Reading Heyer: The Black Moth: Chapter XXVI

In which we serialize Society Patroness Rachel Hyland’s first book in her Reading Heyer series, Reading Heyer: The Black Moth. Called “delicious” by Heyer expert Jennifer Kloester, it is a reading guide, critique and loving homage all in one. But mostly, it’s just a lot of fun. We hope you enjoy. Check back every Sunday for another installment, or buy the book here.



Bored and hungry, Jack takes his leisure at the O’Hara’s house, with Miles and Molly (hey, isn’t that a sitcom?) out visiting friends. He is not leisurely for long, however, as a very agitated Mr. Beauleigh soon arrives to inform him that Diana has disappeared, her horse returning home with a note telling him that she has been spirited away by the very same Mr. Everard whose abduction attempt Jack had previously thwarted. Learning that Everard is, in fact, the Duke of Andover, Mr. Beauleigh is understandably overcome, and visions of this brilliant match dance happily in his head until Jack points out that the Duke of Andover and the infamous Devil Belmanoir are one and the same.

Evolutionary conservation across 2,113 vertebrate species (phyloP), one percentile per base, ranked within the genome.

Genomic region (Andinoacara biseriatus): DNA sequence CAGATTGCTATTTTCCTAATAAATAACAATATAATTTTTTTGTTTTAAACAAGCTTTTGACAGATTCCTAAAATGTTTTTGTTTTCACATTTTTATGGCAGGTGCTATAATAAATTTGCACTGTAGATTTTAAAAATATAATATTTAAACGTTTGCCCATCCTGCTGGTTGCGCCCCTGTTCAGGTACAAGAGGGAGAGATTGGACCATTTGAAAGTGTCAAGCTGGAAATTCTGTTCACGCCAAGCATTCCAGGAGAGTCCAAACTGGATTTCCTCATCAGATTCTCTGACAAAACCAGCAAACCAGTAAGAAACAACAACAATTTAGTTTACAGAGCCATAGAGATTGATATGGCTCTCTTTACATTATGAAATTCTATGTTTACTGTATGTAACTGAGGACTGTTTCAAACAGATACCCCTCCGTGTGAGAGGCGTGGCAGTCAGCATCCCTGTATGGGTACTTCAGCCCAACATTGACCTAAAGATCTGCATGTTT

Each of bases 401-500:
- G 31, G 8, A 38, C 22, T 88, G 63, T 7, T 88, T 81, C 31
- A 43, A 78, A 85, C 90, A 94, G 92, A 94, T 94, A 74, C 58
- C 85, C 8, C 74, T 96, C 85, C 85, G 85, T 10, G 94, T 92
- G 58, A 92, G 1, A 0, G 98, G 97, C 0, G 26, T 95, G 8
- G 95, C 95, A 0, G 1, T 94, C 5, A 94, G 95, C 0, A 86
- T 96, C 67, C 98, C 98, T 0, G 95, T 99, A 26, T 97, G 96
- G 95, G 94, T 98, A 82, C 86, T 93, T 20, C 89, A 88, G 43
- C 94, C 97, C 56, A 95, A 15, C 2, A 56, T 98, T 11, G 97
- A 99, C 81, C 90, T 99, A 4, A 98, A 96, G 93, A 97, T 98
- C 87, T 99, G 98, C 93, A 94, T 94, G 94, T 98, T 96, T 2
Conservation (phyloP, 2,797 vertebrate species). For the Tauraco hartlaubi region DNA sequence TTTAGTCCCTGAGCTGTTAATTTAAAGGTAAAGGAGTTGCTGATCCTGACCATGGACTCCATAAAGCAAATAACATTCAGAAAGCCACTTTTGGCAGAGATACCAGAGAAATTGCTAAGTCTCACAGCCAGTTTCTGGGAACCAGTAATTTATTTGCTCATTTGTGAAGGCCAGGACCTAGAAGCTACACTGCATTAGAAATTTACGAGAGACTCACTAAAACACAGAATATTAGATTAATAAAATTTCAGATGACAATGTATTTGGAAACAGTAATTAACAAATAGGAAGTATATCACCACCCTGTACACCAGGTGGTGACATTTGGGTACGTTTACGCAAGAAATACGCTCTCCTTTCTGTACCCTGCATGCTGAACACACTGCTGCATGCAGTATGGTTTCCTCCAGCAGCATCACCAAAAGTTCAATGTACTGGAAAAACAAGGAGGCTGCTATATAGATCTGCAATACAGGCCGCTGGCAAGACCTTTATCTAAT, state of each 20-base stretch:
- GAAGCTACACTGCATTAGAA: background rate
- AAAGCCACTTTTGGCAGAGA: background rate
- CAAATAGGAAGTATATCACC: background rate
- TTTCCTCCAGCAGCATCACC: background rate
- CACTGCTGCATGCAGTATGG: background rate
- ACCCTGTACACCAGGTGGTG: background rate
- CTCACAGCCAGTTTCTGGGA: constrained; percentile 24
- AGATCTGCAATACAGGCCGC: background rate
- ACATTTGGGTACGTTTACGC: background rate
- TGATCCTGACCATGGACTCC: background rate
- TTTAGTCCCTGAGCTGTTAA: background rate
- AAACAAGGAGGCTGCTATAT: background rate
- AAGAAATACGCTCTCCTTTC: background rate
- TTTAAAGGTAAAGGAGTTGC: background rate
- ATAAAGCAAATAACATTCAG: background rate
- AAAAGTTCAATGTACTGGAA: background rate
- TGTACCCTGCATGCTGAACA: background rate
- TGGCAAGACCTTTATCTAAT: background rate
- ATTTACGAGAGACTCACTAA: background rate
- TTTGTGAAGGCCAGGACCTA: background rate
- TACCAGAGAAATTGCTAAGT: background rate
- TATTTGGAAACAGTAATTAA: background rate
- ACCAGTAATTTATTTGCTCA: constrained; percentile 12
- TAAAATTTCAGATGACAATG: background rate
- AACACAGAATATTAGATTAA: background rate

Tracy’s reputation is dark indeed (and deservedly so, as we know now), for no sooner does he learn of that than Beauleigh begs Jack to help rescue poor Diana again – as though he need be asked. He orders Jenny saddled, has Miles’s carriage brought round for his would-be father-in-law, and gallops hell for leather to Andover Court, where he is sure Tracy will have taken his captive.

Much follows about the journey, about Jenny the Wonder Horse as she covers the miles swiftly and with awesome grace and dexterity (but then, ha! She stumbles; not such a Wonder Horse after all, it seems) and about Jack’s love of, and fear for, his beloved. And then…

New chapters of Reading Heyer: The Black Moth will be posted here at Heyer Society each Sunday. Or buy it here.